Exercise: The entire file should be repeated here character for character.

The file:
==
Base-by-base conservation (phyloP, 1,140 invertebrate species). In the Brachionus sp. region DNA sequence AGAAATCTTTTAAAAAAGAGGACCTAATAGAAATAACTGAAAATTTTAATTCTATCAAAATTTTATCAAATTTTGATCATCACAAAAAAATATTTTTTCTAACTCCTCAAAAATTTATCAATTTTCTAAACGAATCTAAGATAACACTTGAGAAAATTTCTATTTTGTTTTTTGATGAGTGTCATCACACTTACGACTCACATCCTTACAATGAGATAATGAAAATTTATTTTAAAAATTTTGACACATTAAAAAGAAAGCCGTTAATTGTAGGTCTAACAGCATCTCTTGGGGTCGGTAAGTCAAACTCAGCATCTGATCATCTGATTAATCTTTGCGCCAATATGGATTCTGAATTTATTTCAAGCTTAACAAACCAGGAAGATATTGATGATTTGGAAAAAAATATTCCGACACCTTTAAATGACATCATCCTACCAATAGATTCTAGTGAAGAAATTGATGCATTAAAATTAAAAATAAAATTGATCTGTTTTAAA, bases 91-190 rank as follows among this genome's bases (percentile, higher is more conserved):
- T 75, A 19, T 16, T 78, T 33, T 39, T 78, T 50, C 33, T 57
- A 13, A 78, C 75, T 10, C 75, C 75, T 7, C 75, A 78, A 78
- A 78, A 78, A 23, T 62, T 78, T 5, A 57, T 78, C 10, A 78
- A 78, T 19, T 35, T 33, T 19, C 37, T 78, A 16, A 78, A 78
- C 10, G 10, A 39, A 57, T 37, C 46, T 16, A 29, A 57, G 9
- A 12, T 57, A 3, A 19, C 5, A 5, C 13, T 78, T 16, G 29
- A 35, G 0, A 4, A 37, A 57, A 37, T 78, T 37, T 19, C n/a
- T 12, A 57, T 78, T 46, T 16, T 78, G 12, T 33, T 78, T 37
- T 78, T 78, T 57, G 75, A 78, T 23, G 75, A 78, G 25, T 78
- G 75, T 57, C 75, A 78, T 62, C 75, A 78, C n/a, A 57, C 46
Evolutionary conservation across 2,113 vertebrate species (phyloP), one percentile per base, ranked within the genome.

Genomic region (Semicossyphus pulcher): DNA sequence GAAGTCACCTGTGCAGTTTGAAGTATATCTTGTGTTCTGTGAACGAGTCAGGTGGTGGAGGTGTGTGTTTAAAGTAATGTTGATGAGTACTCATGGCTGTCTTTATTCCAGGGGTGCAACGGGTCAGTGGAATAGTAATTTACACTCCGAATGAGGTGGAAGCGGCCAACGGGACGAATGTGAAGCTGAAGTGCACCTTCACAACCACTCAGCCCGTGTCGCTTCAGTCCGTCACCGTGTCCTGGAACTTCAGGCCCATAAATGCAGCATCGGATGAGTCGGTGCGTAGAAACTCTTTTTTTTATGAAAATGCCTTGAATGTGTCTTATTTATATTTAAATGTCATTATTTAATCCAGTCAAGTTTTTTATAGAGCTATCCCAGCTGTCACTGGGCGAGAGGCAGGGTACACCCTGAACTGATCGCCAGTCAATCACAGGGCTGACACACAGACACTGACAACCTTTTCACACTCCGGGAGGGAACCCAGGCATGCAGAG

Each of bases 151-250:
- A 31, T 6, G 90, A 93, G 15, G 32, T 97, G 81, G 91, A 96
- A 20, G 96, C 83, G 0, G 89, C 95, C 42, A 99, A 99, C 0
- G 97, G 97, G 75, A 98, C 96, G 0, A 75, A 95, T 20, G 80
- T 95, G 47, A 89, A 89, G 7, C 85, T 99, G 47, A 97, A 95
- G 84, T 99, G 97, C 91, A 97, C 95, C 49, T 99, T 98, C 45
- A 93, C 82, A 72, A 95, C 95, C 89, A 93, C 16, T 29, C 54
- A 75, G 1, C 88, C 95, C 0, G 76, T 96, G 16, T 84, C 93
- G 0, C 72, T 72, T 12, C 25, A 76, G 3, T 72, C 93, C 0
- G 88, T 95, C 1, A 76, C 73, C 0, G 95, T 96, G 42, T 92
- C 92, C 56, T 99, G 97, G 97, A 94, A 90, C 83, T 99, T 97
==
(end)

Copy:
Base-by-base conservation (phyloP, 1,140 invertebrate species). In the Brachionus sp. region DNA sequence AGAAATCTTTTAAAAAAGAGGACCTAATAGAAATAACTGAAAATTTTAATTCTATCAAAATTTTATCAAATTTTGATCATCACAAAAAAATATTTTTTCTAACTCCTCAAAAATTTATCAATTTTCTAAACGAATCTAAGATAACACTTGAGAAAATTTCTATTTTGTTTTTTGATGAGTGTCATCACACTTACGACTCACATCCTTACAATGAGATAATGAAAATTTATTTTAAAAATTTTGACACATTAAAAAGAAAGCCGTTAATTGTAGGTCTAACAGCATCTCTTGGGGTCGGTAAGTCAAACTCAGCATCTGATCATCTGATTAATCTTTGCGCCAATATGGATTCTGAATTTATTTCAAGCTTAACAAACCAGGAAGATATTGATGATTTGGAAAAAAATATTCCGACACCTTTAAATGACATCATCCTACCAATAGATTCTAGTGAAGAAATTGATGCATTAAAATTAAAAATAAAATTGATCTGTTTTAAA, bases 91-190 rank as follows among this genome's bases (percentile, higher is more conserved):
- T 75, A 19, T 16, T 78, T 33, T 39, T 78, T 50, C 33, T 57
- A 13, A 78, C 75, T 10, C 75, C 75, T 7, C 75, A 78, A 78
- A 78, A 78, A 23, T 62, T 78, T 5, A 57, T 78, C 10, A 78
- A 78, T 19, T 35, T 33, T 19, C 37, T 78, A 16, A 78, A 78
- C 10, G 10, A 39, A 57, T 37, C 46, T 16, A 29, A 57, G 9
- A 12, T 57, A 3, A 19, C 5, A 5, C 13, T 78, T 16, G 29
- A 35, G 0, A 4, A 37, A 57, A 37, T 78, T 37, T 19, C n/a
- T 12, A 57, T 78, T 46, T 16, T 78, G 12, T 33, T 78, T 37
- T 78, T 78, T 57, G 75, A 78, T 23, G 75, A 78, G 25, T 78
- G 75, T 57, C 75, A 78, T 62, C 75, A 78, C n/a, A 57, C 46
Evolutionary conservation across 2,113 vertebrate species (phyloP), one percentile per base, ranked within the genome.

Genomic region (Semicossyphus pulcher): DNA sequence GAAGTCACCTGTGCAGTTTGAAGTATATCTTGTGTTCTGTGAACGAGTCAGGTGGTGGAGGTGTGTGTTTAAAGTAATGTTGATGAGTACTCATGGCTGTCTTTATTCCAGGGGTGCAACGGGTCAGTGGAATAGTAATTTACACTCCGAATGAGGTGGAAGCGGCCAACGGGACGAATGTGAAGCTGAAGTGCACCTTCACAACCACTCAGCCCGTGTCGCTTCAGTCCGTCACCGTGTCCTGGAACTTCAGGCCCATAAATGCAGCATCGGATGAGTCGGTGCGTAGAAACTCTTTTTTTTATGAAAATGCCTTGAATGTGTCTTATTTATATTTAAATGTCATTATTTAATCCAGTCAAGTTTTTTATAGAGCTATCCCAGCTGTCACTGGGCGAGAGGCAGGGTACACCCTGAACTGATCGCCAGTCAATCACAGGGCTGACACACAGACACTGACAACCTTTTCACACTCCGGGAGGGAACCCAGGCATGCAGAG

Each of bases 151-250:
- A 31, T 6, G 90, A 93, G 15, G 32, T 97, G 81, G 91, A 96
- A 20, G 96, C 83, G 0, G 89, C 95, C 42, A 99, A 99, C 0
- G 97, G 97, G 75, A 98, C 96, G 0, A 75, A 95, T 20, G 80
- T 95, G 47, A 89, A 89, G 7, C 85, T 99, G 47, A 97, A 95
- G 84, T 99, G 97, C 91, A 97, C 95, C 49, T 99, T 98, C 45
- A 93, C 82, A 72, A 95, C 95, C 89, A 93, C 16, T 29, C 54
- A 75, G 1, C 88, C 95, C 0, G 76, T 96, G 16, T 84, C 93
- G 0, C 72, T 72, T 12, C 25, A 76, G 3, T 72, C 93, C 0
- G 88, T 95, C 1, A 76, C 73, C 0, G 95, T 96, G 42, T 92
- C 92, C 56, T 99, G 97, G 97, A 94, A 90, C 83, T 99, T 97